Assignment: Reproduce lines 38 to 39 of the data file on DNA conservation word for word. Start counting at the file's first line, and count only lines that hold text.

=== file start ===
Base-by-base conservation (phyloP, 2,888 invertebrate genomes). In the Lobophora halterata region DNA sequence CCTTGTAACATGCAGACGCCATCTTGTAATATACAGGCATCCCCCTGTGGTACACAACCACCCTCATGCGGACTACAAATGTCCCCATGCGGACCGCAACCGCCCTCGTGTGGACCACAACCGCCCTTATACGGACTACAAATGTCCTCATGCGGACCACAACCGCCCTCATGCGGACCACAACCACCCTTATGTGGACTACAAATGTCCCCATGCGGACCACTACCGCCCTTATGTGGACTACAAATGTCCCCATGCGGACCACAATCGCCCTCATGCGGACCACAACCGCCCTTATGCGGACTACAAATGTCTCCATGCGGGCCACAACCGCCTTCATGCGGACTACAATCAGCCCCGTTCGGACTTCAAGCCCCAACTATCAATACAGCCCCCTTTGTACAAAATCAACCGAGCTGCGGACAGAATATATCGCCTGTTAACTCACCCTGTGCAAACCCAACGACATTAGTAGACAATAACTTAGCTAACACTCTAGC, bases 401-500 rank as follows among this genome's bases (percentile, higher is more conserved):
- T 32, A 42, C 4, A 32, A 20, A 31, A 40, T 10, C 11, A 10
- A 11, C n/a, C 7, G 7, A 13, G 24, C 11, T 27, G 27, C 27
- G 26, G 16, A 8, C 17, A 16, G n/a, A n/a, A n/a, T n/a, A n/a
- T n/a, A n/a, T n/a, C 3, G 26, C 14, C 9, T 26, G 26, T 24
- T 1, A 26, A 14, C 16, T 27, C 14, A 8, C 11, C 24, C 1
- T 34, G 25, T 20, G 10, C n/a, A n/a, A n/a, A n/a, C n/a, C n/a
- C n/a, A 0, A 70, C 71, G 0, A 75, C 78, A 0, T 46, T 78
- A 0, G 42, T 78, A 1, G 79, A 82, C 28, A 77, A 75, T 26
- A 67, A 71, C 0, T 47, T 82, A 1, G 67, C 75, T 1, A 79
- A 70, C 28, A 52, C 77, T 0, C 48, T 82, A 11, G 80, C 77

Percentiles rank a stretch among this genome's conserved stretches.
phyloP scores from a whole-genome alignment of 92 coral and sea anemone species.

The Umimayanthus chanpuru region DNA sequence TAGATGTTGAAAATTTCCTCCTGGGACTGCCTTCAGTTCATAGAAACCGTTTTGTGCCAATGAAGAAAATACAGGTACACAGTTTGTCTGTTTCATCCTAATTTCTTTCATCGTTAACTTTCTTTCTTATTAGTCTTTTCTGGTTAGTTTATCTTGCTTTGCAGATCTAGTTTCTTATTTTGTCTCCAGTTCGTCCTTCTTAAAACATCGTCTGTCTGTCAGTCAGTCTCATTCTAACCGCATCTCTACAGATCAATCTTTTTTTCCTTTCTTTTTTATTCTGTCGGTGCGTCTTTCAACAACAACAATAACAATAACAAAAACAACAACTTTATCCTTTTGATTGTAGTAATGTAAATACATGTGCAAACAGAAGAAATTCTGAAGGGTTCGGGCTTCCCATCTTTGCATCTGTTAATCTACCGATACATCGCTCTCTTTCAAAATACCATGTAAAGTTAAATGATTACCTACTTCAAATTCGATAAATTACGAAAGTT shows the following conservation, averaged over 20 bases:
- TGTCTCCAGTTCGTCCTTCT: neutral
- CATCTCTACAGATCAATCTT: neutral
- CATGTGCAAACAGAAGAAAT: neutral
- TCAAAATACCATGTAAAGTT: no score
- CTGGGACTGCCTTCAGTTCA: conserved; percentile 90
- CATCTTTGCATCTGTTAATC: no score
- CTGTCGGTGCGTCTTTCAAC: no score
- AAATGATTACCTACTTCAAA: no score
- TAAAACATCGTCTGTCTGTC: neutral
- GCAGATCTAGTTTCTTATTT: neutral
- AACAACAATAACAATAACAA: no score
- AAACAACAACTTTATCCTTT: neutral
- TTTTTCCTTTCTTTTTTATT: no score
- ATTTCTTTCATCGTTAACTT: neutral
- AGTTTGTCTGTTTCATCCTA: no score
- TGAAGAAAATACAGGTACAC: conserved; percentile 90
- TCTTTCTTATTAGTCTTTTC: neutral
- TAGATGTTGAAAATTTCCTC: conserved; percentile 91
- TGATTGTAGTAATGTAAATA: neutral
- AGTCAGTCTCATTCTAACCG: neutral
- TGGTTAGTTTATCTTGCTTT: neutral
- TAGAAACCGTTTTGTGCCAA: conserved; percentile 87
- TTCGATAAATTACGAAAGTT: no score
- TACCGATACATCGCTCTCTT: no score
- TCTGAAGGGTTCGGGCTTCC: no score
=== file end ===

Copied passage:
- TACCGATACATCGCTCTCTT: no score
- TCTGAAGGGTTCGGGCTTCC: no score